The Prison Dog Project is a program that brings dogs with unsocial characteristics that render them inadaptable into correctional facilities to be trained by inmates. Started in 1981 by Dominican nun Sister Pauline Quinn, the program has been adopted throughout and outside the U.S.
One of the reasons the program has been successful is it transforms the lives of many people and animals at once.
It touches the lives of prison inmates and guards, people with disabilities, society as a whole and the dogs. Animals form a natural bridge between people that has affected the relationships between prison guards and inmates, inmates and the public and people with disabilities and society. Animals, especially dogs, break the ice and foster communication and connection.
In the project, prisoners are responsible for the care and training of dogs to be good citizens or for service for training schools, people with disabilities or law enforcement. Prisoners learn skills such as dog training and grooming and earn money providing services to private dog owners. This income is used to train service dogs that go to people with disabilities free of charge. Some inmates become so expert that potential employers want to hire them upon release.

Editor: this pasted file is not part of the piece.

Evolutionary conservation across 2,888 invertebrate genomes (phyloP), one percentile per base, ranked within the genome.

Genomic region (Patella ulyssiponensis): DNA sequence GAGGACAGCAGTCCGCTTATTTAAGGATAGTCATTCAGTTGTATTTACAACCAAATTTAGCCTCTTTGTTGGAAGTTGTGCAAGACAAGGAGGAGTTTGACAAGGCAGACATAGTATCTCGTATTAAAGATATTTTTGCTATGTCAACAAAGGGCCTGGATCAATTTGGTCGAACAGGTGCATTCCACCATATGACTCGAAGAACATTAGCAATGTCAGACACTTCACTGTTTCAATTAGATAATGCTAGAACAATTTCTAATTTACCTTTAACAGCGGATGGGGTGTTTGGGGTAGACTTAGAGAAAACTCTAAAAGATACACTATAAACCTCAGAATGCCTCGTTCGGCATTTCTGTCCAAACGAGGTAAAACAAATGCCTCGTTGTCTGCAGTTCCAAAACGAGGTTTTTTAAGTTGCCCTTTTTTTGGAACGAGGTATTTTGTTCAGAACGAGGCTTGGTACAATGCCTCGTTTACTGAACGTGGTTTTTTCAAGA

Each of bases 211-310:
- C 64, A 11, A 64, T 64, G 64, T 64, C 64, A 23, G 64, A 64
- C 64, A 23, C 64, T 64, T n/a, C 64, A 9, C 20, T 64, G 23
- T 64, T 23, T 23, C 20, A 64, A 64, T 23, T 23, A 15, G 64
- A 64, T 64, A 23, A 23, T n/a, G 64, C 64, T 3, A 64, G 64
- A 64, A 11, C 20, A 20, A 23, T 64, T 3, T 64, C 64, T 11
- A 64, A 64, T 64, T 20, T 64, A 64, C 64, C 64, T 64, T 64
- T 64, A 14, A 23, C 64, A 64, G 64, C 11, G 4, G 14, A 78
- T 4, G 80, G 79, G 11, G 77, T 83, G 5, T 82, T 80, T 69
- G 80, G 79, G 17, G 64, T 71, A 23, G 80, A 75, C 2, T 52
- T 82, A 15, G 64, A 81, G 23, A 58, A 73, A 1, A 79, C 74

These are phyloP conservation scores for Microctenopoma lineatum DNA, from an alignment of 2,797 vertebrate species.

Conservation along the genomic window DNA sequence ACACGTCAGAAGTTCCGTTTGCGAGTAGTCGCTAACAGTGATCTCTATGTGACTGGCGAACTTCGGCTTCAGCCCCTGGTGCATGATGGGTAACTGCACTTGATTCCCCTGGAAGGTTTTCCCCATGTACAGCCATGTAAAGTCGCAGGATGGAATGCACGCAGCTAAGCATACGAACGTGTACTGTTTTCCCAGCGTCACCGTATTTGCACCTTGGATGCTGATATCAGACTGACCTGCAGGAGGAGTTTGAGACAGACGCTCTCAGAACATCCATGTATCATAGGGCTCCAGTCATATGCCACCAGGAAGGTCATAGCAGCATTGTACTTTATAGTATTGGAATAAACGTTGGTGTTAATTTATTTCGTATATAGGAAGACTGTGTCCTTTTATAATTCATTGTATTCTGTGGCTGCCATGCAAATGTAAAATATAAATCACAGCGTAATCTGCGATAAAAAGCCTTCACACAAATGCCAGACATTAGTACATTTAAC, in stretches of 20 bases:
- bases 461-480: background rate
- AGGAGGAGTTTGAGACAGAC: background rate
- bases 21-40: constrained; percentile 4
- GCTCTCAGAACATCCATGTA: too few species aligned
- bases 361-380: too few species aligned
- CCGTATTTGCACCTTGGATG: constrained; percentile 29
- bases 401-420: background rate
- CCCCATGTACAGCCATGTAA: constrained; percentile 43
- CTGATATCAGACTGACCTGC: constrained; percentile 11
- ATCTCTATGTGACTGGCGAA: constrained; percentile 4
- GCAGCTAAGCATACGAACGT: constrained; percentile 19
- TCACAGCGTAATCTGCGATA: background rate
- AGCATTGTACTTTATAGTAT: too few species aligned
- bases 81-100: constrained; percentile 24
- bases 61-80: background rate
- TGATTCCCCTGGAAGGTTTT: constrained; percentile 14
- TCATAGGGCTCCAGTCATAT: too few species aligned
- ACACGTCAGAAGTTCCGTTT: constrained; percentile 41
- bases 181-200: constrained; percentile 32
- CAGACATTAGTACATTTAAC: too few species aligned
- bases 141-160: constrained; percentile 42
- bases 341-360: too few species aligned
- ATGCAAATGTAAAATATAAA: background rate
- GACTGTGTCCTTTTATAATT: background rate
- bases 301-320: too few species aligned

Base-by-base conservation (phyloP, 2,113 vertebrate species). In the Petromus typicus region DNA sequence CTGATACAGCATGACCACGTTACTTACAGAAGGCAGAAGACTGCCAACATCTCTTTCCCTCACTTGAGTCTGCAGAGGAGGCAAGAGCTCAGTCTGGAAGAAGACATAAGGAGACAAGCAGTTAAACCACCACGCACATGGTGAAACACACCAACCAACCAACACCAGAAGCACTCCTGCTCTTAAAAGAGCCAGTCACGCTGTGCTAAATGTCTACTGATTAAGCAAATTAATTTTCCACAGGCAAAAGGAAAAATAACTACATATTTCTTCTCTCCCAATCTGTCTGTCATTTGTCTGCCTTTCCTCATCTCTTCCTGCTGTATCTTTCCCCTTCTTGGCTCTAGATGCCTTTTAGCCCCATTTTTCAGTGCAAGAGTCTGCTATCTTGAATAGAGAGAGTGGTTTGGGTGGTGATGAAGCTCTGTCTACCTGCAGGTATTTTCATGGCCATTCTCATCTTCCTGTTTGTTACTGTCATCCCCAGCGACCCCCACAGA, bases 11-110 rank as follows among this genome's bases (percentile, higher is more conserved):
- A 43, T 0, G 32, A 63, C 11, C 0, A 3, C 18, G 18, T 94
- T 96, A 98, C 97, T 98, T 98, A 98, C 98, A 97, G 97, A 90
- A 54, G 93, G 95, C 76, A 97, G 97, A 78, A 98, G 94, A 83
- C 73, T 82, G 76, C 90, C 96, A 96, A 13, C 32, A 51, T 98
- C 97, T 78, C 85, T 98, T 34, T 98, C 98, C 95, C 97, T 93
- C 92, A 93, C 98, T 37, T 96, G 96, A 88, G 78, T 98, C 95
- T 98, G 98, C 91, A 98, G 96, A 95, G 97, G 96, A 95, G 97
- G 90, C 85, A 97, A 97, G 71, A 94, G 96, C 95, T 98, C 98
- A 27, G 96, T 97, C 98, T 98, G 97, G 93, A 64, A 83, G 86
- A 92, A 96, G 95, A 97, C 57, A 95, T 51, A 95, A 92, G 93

The presence of dogs in prison has had therapeutic effects relieving tensions and reducing violence. The relationship between prison guards and prisoners is improved. The unconditional love from dogs has helped prisoners access long buried feelings and armored hearts. Prisoners speak of the reward of knowing they’re preparing the dog so it can pass its restorative effect on to a future owner. Prisoners get in touch with a sense of meaning and purpose doing something that regenerates them while also helping others.
The Prison Dog Project decreases the waiting list for assistance dogs and helps people with disabilities get dogs faster, opening up accessibility and social contact. The dogs also help society connect with the disability community.
The project helps society by redeeming and rehabilitating prisoners enabling them to become happier, healthier members of society. The prisoners learn or reclaim responsibility, tolerance, patience and other qualities beneficial to society.
The project saves the lives of dogs that would otherwise be euthanized. They are given a second chance by being trained to be good citizens or for service and returned to society.
The Prison Dog Project relies primarily on donations and supplies from the public in order to continue and expand.